Exposed Painting Paynes Grey/Yellow Oxide/Red Oxide on White is a large oil painting by the Scottish artist Callum Innes, measuring over two metres in both height and width. The canvas is divided into five sections: two squares of pale red on the left, one black and one white square stacked vertically on the right and a slim band of grey running all the way across the top of the painting. The joining lines between the white, black and grey sections are crisp and defined, whereas those around the red areas are less distinct, seeming to overlap with the other sections and creating a sense of depth on the otherwise flat-looking canvas. The black square sets up a striking contrast to the white shape below it, while the stark tones of both create further contrast with the paler, more diffuse hues of the red and grey forms in the rest of the work.
Innes made this painting in Edinburgh in 1999. An off-white acrylic priming layer covers the surface of the canvas and extends to the inside edge of the tacking margin, and the priming looks as though it has been applied with a roller. Before painting over the primer, Innes used tape to mask off each of the separate regions that would contain the different colours. The paint comprising the black area is thick and opaque with a semi-gloss surface, and the layers appear to have been applied with a brush, as is evinced by bristle marks visible in the paint. Despite having a similar surface to the parts where the priming alone is visible, the areas of white appear to have been coated with a thin layer of white oil paint. Innes used the pigment known as Paynes Grey – referenced in the title – to create the horizontal panel that runs across the top of the work, a blue-grey colour that is often used instead of black as a mixer. To make the two red areas, the artist is likely to have coated these parts of the canvas with layers of paint and then used a diluting agent to remove the majority of the medium from the surface. While doing so, the artist tipped the canvas to encourage the agent to bring the paint away from the surface and as such there are three separate waves of diluted paint visible. Innes uses this process to create all the works in the ongoing series of Exposed Paintings, begun in 1992.
As well as indicating that the work is part of the Exposed Paintings series, the painting’s title reveals the specific pigments used in its creation. Through the visible effects of the addition and subtraction of these colours, as well as their interaction, paintings such as Exposed Painting Paynes Grey/Yellow Oxide/Red Oxide on White could be seen as unfinished works that offer a ‘snapshot of work in continual progress’ (Ikon Gallery 1998, unpaginated). In particular, as the curator Fiona Bradley has observed, the work challenges the notion that ‘while making something takes a long time, unmaking it is most often the work of a moment. In doing this [Innes] introduces into his paintings a new kind of time’ (Bradley in Fruitmarket Gallery 2006, p.17). This theme runs through the Exposed Paintings, and Bradley has compared the process of making them to that of developing a photograph – a parallel that is also indicated by their titles: ‘the use of the word “exposed”, a word whose primary visual reference is to photography, connects the exposure of painted colour to turpentine with the photographic exposure of coated paper to light’ (Bradley in Fruitmarket Gallery 2006, p.17).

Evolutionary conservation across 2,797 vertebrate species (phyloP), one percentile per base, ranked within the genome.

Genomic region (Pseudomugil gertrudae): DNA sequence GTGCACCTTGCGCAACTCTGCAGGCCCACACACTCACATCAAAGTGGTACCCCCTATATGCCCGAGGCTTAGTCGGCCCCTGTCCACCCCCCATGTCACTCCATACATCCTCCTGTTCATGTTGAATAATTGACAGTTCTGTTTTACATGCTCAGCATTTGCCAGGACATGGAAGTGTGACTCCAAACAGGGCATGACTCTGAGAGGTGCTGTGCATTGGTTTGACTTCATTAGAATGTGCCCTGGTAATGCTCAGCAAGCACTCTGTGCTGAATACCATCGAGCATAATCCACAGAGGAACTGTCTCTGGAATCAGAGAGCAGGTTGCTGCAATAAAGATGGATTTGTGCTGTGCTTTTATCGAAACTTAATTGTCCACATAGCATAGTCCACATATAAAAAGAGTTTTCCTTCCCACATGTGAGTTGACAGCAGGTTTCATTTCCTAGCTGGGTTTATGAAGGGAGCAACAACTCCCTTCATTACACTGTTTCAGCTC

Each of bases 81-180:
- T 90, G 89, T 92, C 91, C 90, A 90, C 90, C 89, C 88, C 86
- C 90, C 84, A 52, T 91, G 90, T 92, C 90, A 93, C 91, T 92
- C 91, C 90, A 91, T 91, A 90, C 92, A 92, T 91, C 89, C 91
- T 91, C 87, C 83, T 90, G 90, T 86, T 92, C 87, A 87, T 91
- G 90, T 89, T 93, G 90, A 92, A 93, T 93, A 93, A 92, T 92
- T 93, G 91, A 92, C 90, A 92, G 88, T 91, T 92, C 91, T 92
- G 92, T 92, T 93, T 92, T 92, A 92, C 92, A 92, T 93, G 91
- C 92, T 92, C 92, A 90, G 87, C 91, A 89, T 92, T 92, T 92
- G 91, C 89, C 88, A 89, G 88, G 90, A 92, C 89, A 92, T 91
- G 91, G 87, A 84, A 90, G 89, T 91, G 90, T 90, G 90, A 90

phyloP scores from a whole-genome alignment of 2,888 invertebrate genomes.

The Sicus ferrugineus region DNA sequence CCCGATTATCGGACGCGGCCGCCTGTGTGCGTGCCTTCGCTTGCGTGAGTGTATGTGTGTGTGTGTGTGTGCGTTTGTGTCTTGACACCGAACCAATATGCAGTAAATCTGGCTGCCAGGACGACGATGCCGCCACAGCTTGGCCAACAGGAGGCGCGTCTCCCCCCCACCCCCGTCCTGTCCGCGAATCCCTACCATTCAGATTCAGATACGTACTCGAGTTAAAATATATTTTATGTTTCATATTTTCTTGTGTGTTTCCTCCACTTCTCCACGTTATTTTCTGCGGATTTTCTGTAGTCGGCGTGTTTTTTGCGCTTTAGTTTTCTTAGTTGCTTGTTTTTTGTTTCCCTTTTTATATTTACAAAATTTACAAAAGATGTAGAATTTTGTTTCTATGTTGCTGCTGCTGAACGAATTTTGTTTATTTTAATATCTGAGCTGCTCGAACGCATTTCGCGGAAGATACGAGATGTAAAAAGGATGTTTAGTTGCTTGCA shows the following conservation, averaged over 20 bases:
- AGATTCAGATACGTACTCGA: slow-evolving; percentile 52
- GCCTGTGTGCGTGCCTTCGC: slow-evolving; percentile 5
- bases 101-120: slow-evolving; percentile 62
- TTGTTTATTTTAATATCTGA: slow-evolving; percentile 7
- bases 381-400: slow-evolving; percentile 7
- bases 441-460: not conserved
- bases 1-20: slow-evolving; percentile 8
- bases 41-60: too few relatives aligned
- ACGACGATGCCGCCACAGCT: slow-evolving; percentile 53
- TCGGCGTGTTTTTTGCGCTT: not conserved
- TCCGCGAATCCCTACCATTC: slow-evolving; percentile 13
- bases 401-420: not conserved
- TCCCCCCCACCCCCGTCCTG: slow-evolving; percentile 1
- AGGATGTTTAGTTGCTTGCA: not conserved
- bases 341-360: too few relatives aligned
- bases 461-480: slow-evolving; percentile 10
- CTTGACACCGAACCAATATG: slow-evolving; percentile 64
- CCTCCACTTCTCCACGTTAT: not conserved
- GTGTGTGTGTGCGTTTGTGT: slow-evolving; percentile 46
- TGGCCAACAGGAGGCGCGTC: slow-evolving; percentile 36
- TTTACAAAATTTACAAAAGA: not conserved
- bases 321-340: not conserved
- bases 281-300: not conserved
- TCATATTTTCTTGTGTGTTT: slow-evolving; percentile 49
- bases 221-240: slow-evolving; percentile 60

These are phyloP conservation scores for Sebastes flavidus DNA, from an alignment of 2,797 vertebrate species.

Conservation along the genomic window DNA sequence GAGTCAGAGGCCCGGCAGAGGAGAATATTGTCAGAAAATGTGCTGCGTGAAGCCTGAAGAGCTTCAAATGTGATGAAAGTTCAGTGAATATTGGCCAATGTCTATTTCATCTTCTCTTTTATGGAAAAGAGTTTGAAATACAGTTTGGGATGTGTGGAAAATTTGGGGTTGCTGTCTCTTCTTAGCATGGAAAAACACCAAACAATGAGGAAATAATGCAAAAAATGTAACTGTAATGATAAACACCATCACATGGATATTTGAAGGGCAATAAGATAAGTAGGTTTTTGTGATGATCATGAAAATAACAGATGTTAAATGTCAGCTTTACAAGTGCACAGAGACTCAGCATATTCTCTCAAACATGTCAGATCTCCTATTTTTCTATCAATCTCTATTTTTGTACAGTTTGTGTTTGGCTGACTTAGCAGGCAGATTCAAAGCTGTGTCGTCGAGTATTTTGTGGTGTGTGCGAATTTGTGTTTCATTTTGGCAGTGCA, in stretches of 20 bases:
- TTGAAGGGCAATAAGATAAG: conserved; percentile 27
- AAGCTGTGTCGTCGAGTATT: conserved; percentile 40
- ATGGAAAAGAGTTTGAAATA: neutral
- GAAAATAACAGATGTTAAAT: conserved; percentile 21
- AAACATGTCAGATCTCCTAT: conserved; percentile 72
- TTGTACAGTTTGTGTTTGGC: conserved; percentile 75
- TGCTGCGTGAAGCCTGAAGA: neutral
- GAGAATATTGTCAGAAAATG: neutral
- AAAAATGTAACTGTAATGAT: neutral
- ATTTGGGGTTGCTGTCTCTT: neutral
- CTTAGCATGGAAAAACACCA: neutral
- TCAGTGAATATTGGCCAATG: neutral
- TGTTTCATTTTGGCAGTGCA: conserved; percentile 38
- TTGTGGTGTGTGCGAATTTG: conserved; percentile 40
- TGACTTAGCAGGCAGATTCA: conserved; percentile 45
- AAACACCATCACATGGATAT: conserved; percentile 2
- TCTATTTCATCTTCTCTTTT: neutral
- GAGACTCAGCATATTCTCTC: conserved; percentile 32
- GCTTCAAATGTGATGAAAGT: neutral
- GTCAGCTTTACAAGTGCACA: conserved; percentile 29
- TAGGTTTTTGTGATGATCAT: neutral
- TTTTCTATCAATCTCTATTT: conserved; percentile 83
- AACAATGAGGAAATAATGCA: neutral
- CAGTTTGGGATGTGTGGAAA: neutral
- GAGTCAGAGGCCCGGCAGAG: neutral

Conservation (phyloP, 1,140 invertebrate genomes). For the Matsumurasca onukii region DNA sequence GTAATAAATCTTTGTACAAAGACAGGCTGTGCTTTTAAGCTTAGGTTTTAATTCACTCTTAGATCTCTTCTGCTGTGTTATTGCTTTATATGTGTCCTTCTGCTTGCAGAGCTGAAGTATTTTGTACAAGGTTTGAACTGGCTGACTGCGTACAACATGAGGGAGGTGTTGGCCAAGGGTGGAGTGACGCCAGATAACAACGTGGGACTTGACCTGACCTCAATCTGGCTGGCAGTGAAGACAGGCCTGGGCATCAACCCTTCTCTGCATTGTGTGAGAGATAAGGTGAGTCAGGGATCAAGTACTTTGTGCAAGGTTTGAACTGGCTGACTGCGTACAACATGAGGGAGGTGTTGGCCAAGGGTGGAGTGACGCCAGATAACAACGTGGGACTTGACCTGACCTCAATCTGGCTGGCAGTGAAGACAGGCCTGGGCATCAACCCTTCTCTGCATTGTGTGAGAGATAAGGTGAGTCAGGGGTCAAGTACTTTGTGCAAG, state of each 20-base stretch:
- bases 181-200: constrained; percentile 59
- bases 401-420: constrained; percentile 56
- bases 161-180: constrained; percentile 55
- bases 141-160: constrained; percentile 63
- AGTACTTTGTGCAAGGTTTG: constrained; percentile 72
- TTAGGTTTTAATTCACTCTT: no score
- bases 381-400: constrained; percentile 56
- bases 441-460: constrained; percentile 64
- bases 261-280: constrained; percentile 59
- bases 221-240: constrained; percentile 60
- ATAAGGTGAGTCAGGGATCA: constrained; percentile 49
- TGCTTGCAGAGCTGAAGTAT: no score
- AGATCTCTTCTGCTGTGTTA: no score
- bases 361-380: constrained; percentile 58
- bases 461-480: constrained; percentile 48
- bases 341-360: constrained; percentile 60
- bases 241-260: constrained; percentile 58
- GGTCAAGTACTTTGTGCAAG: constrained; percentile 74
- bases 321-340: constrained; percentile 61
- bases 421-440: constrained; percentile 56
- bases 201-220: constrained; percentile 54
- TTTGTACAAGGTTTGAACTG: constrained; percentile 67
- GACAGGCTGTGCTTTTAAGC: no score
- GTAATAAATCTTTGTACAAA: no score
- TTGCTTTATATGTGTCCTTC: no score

In the catalogue to an exhibition of Innes’s paintings of this type held in 1998 at Ikon Gallery, Birmingham, the artist’s work was compared to abstract expressionism, specifically the large-scale colour field paintings of Barnett Newman (1905–1970), Mark Rothko (1903–1970) and Clyfford Still (1904–1980), as well as minimalist art (see Ikon Gallery 1998, unpaginated). After making many works on the Exposed Paintings theme in the 1990s, Innes returned to them in the late 2000s, with some variations. Untitled No 39 2010 (Tate T13305), for example, employs the same vertical format and grid-like construction as Exposed Painting Paynes Grey/Yellow Oxide/Red Oxide on White, but is executed using heavier brushstrokes, a brighter palette of colours and a simpler composition.
Callum Innes, exhibition catalogue, Ikon Gallery, Birmingham 1998.
Elizabeth Brown, ‘WOW: The Work of the Artist and the Art of the Work’, Curator, vol.49, no.3, July 2006, pp.287–94.
Callum Innes from Memory, exhibition catalogue, Fruitmarket Gallery, Edinburgh 2006, p.185.
Supported by Christie’s.